On Tuesday, Calvin Johnson made it official, retiring from the NFL through a lengthy statement released through the team. No press conference, no Q&A session, no cameras, no flashes, no cheers. Just a link to some words thanking those who were closest to him in his nine years of service playing football in Detroit.
Ever since the Lions’ 2015 season ended January 3rd, this was something we as fans were waiting for. It still wasn’t enough time. My selfish side wanted Calvin to come back for one more year. Give the fans one last chance to appreciate his greatness and maybe make one more run at a playoff win. That same side of me sees Kobe Bryant on his retirement odyssey through the NBA this season and Peyton Manning being drooled over for hours the very day before with presser clips and cheesy cliches about how no one prepared more than him and Papa John’s and Tennessee and Indianapolis and I swear I read something that called the Mannings the first family of quarterbacks. I wanted that for Calvin.
But that’s not who Calvin Johnson is. Honestly, I think the hardest part of playing in the NFL for him wasn’t going up against the biggest, fastest, strongest humans grown on earth play after play for 150 some odd games but instead it was standing in front of reporters and cameras and sharing more of himself than he wanted to. A man that humble, and from all accounts I’ve seen humility is the enormous, all-encompassing basis for which Calvin Johnson the man has been described, just wanted to go out the way he wanted. And trying not to make a fuss about retiring is very Calvin Johnson.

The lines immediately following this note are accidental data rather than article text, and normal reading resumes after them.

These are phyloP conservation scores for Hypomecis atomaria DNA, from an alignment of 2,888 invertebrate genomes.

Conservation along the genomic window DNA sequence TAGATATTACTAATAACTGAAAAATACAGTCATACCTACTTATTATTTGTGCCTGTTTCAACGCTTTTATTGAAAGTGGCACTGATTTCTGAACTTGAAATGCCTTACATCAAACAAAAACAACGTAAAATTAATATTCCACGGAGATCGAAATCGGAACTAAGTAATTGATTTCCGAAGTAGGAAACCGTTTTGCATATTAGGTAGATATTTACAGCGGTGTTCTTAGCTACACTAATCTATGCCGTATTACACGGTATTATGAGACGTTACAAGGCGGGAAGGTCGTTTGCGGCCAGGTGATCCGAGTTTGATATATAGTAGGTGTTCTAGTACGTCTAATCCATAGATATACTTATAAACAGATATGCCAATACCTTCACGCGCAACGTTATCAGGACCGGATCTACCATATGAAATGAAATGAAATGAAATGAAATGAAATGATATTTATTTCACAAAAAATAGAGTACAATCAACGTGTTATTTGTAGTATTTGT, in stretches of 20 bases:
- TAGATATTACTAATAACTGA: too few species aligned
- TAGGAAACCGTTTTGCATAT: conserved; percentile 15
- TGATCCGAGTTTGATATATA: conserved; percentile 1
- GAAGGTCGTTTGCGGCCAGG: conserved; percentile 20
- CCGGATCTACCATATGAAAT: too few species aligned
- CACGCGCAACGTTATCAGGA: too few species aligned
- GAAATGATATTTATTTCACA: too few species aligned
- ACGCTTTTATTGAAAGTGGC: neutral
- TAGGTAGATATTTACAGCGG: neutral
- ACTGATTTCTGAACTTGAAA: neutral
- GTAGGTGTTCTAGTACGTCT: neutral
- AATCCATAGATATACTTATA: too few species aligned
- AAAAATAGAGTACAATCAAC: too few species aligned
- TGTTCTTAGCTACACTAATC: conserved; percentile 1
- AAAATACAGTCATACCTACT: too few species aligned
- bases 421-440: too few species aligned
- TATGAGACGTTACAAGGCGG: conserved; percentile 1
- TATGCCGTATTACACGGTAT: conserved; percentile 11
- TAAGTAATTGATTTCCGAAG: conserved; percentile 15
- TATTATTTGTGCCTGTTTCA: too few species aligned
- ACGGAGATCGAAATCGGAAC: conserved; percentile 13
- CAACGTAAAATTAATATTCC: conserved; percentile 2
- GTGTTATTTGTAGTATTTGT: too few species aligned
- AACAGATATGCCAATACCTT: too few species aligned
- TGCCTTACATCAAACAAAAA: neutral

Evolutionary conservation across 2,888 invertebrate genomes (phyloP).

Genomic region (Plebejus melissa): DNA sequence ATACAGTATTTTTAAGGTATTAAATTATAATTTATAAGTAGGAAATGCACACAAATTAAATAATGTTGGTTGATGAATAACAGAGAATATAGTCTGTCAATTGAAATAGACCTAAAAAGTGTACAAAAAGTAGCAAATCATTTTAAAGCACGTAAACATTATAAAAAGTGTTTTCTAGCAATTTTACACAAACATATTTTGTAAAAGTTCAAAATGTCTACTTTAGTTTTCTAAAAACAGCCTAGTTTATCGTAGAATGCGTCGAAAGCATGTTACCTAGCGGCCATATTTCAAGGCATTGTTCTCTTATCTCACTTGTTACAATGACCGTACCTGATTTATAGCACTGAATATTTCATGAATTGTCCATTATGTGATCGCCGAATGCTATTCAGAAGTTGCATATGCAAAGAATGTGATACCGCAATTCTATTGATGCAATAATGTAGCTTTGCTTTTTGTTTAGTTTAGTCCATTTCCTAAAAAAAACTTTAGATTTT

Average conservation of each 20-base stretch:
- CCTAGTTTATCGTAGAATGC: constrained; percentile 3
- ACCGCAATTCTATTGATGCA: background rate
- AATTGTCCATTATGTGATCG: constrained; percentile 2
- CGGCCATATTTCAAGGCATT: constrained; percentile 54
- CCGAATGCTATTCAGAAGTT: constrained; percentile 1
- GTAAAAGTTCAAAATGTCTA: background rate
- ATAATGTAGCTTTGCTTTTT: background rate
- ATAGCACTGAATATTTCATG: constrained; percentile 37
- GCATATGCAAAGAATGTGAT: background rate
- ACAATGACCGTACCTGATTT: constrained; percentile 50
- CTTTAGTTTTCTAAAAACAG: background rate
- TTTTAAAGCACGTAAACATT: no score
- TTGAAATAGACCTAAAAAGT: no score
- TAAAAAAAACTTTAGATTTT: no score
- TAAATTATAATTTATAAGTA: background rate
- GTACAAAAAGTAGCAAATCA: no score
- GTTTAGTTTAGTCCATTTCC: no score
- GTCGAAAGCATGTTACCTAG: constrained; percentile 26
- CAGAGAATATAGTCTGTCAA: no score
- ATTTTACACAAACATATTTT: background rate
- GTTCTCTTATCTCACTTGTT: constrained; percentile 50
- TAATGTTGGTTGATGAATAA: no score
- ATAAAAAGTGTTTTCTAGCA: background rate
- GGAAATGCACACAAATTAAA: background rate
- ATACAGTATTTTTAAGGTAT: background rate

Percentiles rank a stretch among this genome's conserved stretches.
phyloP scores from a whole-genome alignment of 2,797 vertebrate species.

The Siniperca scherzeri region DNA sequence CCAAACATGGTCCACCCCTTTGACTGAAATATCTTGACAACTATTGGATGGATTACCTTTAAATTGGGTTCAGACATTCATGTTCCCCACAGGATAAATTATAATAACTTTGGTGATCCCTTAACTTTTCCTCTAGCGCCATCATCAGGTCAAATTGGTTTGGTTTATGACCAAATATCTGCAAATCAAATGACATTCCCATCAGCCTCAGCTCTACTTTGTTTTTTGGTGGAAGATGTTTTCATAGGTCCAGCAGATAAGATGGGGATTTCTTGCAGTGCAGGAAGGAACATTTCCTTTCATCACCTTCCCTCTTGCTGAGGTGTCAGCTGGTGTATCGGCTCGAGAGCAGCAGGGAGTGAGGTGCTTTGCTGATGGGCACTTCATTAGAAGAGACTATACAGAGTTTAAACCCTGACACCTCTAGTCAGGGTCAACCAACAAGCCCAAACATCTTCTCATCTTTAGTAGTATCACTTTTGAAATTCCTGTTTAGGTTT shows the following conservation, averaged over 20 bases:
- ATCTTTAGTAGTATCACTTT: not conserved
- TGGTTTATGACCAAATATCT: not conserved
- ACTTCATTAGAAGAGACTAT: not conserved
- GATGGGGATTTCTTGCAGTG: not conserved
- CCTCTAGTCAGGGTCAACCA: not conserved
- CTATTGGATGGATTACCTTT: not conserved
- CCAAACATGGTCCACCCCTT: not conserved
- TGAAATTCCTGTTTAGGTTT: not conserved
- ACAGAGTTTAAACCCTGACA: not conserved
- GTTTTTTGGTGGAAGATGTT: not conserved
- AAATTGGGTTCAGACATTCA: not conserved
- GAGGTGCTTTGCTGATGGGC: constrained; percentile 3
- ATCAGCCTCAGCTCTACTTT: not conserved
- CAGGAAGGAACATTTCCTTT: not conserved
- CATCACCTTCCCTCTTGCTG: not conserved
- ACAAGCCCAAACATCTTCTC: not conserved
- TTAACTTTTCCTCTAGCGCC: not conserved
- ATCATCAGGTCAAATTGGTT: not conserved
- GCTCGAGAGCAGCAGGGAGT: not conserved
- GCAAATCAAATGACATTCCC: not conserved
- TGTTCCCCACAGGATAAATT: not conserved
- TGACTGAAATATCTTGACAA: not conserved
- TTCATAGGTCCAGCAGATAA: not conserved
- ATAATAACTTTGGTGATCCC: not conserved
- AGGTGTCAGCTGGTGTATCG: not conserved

At this point, I’d like to make a point that those “rumors” about Calvin wanting out of his contract make Lions fans almost as angry as I’m sure he was to hear about them. Calvin never wanted to play anywhere else. He never wanted the team to cut him. He never wanted to be traded. If he wanted to play for a better team, he had opportunities to leave Detroit. No one made him stay here. He chose to be a Lion. And with that decision, chose to be the best one there ever was.
It’s a shame that reporters took a down news cycle as a chance to trash Johnson’s reputation for clicks. Just like it’s a shame that so many people love to point to Barry Sanders and talk about how Detroit has now lost two generational talents to early retirement because they just couldn’t stand playing for an organization that was so down-trodden it literally sucked the life of out them. Bullshit. Is it true that Sanders and Johnson have a combined playoff win total of just one single game? Yes. But insinuating that these guys left a dangerous sport early because they didn’t win enough totally ignores the fact that players leave early because they value their lives more. There are tons of examples to point to for guys who stayed in the league too long and likely don’t have the mental awareness to even realize they regret it. Shoot, turn on ESPN’s NFL coverage any given day and you’ll find a half dozen. Maybe that’s the reason Johnson’s early retirement due to health concerns, both present and long-term, isn’t talked about in that light since ESPN is the NFL’s mouthpiece and they dare not touch that can of worms.